September 7th, 2011

beartato phd

(no subject)

I went digging a little more into this stuff about characterizing Shannon entropy with nice sets of axioms, and got into Rényi's On Measures of Entropy and Information. The main lemma right at the beginning there is that the only completely multiplicative function (that is, a function with f(mn) = f(m) + f(n) for all positive integers m,n) that is "eventually stable" (meaning that the limit of the difference f(m+1) - f(m) is zero) is a logarithm in some base.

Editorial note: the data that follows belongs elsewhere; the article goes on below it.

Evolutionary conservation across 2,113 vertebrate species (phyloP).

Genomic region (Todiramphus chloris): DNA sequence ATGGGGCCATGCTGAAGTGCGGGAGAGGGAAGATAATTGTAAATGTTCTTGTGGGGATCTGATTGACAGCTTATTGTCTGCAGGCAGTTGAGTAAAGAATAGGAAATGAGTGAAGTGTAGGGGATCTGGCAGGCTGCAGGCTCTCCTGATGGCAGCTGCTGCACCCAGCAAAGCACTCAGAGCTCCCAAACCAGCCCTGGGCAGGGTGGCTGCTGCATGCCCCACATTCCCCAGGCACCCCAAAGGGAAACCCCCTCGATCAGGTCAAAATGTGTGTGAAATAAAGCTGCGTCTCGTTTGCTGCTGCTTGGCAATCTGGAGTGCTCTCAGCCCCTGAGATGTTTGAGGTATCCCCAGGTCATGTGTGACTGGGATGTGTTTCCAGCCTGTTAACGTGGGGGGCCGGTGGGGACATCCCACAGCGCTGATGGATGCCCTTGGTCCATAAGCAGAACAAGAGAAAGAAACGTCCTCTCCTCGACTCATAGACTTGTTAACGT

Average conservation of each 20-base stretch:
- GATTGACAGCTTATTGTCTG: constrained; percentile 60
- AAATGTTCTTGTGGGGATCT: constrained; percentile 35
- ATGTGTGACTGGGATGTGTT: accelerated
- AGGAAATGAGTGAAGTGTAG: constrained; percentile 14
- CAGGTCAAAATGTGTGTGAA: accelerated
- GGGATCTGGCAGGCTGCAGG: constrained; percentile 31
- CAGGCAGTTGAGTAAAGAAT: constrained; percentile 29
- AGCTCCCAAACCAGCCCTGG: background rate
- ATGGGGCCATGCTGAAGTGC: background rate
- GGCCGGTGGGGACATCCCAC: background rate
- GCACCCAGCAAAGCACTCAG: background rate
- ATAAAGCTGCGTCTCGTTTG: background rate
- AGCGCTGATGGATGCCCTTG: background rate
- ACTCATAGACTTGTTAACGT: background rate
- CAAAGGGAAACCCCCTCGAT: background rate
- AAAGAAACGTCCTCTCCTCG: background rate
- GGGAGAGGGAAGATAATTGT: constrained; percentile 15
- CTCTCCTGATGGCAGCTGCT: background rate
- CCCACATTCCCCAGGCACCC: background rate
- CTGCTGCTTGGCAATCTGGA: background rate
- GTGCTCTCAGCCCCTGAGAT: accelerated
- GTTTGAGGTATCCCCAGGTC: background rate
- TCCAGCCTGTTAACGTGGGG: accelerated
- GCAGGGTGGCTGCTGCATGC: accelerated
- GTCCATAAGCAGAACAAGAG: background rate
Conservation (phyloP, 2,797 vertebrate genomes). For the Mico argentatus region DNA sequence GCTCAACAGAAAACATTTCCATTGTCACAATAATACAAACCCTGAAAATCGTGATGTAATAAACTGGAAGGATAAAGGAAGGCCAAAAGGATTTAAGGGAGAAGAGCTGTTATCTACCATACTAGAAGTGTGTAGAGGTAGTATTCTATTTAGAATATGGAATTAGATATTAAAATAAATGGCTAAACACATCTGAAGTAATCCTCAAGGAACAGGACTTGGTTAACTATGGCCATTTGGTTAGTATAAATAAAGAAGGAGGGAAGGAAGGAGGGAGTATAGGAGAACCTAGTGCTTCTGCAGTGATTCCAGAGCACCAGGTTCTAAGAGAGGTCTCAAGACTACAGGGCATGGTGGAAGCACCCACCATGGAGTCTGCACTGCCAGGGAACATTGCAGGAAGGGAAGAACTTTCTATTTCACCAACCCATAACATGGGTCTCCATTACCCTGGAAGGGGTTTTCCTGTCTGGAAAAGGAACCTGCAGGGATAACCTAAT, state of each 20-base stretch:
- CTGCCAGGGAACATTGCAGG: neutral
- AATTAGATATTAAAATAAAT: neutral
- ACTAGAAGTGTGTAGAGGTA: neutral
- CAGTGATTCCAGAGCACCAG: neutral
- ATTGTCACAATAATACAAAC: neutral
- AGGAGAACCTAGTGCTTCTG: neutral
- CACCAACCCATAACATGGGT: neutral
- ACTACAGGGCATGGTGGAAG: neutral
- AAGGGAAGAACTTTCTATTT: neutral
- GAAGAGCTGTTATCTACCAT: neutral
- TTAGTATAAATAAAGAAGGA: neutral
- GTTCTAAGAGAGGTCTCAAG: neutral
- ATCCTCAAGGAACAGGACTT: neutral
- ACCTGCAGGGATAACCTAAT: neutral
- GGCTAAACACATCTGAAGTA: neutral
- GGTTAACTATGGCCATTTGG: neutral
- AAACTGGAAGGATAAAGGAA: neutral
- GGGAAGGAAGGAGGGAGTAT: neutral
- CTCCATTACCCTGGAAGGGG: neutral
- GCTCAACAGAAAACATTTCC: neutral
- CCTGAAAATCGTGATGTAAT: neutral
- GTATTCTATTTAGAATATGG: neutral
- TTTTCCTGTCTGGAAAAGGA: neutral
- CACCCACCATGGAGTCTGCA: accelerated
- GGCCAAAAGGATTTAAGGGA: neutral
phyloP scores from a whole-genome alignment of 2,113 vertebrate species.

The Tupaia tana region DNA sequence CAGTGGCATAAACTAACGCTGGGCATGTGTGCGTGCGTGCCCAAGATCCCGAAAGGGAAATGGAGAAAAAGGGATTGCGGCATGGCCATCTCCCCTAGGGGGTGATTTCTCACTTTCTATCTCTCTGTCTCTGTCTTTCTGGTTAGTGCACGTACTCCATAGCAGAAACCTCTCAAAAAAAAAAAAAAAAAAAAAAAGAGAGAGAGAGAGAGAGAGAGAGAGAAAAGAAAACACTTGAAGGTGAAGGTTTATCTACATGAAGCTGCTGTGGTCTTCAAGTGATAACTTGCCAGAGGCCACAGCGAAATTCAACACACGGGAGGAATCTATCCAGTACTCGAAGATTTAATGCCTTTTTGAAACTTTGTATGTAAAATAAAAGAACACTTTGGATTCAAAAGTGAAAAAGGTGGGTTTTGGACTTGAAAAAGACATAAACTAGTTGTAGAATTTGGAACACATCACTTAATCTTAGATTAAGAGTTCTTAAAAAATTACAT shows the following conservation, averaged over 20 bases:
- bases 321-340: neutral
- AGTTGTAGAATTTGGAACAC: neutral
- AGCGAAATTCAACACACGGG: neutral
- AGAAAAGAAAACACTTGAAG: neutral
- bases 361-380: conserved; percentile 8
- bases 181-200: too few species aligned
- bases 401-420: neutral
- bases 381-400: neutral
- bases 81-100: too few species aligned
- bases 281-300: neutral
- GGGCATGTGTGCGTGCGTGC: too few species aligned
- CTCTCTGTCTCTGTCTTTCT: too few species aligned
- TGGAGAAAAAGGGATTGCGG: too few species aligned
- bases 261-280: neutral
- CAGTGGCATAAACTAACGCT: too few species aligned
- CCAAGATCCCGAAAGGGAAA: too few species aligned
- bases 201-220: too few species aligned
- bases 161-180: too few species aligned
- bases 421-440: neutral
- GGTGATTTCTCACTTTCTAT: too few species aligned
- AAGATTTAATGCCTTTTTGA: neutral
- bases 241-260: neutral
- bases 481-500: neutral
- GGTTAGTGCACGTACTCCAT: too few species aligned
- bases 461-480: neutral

I thought this was kind of neat, so I tried reconstructing/streamlining Rényi's proof. Here's what I arrived at.

Allegedly Erdős proved that this still works with the "completely multiplicative" part weakened to just "multiplicative", where you require f(mn) = f(m) + f(n) only for m and n that are relatively prime. After staring at the problem for a while, I think I have a vague sketch of a proof, but it's very δ-ε fiddly and I'm not sure it actually works.